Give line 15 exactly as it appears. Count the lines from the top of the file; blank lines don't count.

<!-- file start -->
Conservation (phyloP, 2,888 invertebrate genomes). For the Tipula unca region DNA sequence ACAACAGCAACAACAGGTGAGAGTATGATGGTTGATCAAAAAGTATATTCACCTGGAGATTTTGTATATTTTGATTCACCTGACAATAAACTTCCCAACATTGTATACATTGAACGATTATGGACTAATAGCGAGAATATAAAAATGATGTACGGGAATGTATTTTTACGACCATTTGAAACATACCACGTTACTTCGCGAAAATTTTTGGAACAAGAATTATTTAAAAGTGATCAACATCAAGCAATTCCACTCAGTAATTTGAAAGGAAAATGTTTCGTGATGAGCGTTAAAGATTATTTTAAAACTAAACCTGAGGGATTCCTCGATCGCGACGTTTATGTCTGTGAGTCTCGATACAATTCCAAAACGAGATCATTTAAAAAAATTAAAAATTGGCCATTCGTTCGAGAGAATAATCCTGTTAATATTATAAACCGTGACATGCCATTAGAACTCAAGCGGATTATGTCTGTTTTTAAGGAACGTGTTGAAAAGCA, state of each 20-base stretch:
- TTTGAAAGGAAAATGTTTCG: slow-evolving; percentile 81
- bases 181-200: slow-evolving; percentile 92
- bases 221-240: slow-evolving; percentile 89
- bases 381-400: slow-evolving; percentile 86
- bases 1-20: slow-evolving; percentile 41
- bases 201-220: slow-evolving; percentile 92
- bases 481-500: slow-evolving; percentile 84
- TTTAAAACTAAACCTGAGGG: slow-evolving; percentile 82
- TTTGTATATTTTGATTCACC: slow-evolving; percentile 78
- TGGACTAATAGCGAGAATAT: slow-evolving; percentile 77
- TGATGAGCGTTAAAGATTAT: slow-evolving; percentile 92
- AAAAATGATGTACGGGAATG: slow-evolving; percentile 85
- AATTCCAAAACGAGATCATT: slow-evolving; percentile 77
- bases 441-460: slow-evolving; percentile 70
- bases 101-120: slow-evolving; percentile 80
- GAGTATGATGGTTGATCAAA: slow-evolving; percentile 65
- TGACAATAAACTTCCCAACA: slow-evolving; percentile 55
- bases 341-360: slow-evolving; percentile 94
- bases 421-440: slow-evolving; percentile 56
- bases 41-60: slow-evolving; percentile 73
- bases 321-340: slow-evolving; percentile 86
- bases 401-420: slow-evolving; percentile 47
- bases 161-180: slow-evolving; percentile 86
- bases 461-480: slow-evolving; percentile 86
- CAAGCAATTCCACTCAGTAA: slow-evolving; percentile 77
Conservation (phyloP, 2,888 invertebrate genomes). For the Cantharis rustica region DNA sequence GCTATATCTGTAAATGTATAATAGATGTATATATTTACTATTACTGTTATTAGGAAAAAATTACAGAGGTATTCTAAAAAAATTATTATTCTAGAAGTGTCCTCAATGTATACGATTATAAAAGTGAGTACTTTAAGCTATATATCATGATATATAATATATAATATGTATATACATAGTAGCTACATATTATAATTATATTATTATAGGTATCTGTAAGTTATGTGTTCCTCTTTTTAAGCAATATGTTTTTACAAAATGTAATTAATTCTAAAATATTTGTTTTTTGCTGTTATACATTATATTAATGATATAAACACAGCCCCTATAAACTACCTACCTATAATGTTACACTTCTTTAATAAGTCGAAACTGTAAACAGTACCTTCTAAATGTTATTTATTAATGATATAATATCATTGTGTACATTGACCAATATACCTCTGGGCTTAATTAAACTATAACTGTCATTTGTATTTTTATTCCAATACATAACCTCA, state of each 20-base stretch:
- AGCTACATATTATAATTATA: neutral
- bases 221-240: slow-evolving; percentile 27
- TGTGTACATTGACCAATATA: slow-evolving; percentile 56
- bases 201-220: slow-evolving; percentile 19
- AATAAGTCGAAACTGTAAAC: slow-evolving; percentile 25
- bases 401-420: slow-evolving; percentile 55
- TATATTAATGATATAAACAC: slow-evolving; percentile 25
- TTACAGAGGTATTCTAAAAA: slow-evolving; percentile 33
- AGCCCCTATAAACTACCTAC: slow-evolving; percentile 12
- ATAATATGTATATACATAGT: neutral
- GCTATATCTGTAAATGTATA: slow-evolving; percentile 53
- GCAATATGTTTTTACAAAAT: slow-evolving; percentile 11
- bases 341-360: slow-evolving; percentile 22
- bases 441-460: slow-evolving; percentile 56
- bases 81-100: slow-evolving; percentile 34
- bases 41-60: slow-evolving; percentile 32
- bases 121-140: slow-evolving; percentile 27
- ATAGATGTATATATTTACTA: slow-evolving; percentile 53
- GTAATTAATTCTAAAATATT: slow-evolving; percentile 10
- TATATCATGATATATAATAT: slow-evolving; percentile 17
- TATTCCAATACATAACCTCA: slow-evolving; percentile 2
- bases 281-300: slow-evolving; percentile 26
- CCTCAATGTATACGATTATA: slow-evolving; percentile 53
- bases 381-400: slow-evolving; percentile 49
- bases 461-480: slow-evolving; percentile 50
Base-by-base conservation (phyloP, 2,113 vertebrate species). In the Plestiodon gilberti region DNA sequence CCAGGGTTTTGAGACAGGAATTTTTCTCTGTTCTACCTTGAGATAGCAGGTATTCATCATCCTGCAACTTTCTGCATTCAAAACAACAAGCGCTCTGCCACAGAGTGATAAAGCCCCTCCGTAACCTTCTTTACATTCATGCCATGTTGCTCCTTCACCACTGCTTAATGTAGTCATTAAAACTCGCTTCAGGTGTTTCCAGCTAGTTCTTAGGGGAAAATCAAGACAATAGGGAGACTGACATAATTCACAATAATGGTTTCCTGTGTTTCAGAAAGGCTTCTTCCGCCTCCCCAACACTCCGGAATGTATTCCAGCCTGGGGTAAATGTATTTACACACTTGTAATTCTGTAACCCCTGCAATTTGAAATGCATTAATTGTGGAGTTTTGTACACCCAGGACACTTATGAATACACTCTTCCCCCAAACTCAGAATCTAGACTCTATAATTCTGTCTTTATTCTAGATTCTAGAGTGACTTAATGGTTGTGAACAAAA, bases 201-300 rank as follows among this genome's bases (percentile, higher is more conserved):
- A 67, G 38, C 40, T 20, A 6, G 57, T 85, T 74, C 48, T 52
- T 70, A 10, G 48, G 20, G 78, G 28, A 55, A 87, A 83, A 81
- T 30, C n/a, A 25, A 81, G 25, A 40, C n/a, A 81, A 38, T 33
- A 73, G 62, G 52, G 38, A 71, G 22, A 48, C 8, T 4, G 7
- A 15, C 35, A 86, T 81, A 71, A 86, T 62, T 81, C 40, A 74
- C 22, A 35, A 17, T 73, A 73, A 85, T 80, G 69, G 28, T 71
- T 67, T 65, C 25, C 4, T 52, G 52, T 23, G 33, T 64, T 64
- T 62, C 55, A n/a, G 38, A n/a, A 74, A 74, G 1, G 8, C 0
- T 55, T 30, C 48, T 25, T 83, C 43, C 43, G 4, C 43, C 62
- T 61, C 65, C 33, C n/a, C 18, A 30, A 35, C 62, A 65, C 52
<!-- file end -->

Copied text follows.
- bases 441-460: slow-evolving; percentile 70